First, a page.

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2. Picking Your Financial Pain Points
Once you resolve to develop focus, the next step is to understand your deepest financial pain points. There should be both an emotional and logical element to this – especially since our emotions are part of what makes us latch to all the goals at the same time. Some days I want my student loan debt to be gone forever, other days I feel like my lack of retirement savings is a much more pressing issue, and there are other days when I just wish I could have a more flexible budget.
Logic is the tool to balance the emotional seesaw. You probably know what’s hanging over your head most of the time, but is it truly the most pressing issue? For example, if you have a high balance on student loans or a mortgage, you might feel the weight of that heavily and want to knock it out asap. But if you’re also carrying much higher interest rate credit card debt, then that’s costing you more each day than your fixed rate installment loans. The logical choice is to focus on what costs you the most money first – so more of your money will be freed up when that’s paid off.
But math isn’t the only part of the logic equation. Factor in your lifestyle too. Last year I was a debt payoff machine – making more progress on my student loans than ever before. But then my husband got an opportunity to join a startup incubator (which would help him to achieve a lifelong dream of building his own company). That also meant he was going to have to quit his job and subsist off of the meager initial investment from the incubator. Knowing that our household budget was about to get tight, and fast, I immediately switched my debt payoff focus to ultra-savings focus. I knew we were going to need a solid emergency fund if only one of us was earning a salary. While having debt was a bigger painpoint to me, the need to build savings at that point was clear. So I focused on not what currently felt like my painpoint, but what would truly become the painpoint later if I didn’t plan properly.
3. Strategizing for Next Moves
Just because we’re talking about developing a targeted focus doesn’t mean that there shouldn’t be some element of future strategy involved. Take the example above. If I hadn’t been flexible in my focus when my future suddenly changed, my husband and I could have ended up in some serious financial pain because of it. It’s imperative to check in on your focus regularly to be totally sure that it maps to the future you’re trying to build – and to be adaptable when life throws you curve balls.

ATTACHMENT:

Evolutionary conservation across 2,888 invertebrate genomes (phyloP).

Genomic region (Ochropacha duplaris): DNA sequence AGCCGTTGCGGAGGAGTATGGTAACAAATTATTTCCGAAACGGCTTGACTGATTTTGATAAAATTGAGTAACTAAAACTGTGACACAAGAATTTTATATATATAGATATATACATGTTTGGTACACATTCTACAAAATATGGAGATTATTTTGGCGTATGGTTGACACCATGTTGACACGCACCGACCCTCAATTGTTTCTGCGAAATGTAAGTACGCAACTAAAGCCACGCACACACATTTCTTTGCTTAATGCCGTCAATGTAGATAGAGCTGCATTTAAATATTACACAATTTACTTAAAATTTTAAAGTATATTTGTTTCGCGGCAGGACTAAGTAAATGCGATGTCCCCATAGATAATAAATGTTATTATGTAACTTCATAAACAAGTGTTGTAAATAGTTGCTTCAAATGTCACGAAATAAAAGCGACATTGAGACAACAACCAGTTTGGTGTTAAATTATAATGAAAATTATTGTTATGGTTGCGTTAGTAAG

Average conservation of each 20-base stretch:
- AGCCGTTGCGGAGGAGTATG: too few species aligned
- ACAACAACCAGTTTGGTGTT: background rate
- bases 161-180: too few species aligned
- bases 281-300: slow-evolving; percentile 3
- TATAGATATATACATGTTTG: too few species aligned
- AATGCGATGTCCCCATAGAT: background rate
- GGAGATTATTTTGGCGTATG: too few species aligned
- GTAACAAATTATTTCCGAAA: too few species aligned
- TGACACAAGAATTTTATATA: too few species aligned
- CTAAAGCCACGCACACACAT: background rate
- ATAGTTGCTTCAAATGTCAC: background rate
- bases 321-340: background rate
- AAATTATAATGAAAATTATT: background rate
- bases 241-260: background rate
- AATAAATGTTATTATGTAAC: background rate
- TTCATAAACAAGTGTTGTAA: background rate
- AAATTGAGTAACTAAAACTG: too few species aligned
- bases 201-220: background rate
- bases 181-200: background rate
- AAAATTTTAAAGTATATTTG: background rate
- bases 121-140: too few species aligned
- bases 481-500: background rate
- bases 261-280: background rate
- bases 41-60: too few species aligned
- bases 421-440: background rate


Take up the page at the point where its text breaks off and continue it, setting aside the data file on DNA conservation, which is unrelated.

So as you think about the financial area that you truly need to focus on first (for example, paying off debt would be extremely hard if you haven’t yet learned how to budget), remain mindful of a greater plan ahead. That’s how you’ll know you’re choosing the right priority first and that you’ll see the bigger picture when it gets hard to keep going. But don’t do it in a way that has you feeling disappointed that you’re not there yet! Do it in a way that helps you keep your eye on the prize and remember what you’re working so hard for.
4. Building On Your Financial Foundation
This guide is meant to help those who need help developing their financial priorities, but the beauty is they won’t need this forever. Once you become skilled at adapting your financial priorities to your present and future needs without overwhelming yourself (or your budget), then you’ll slowly be able to start working in more goals at the same time. The key being that you work them in slowly.
For example, if you’re on a solid debt payoff plan and receive a boost in your income, you might find that you want to allocate a small percentage of it to retirement savings as well. That’s something you can work in once you feel you’ve built a strong financial foundation. But until then, the key to setting financial priorities lies in focus and understanding what you truly need to accomplish first (not what you feel you are expected to accomplish first).
Image Credit: Robert Parviainen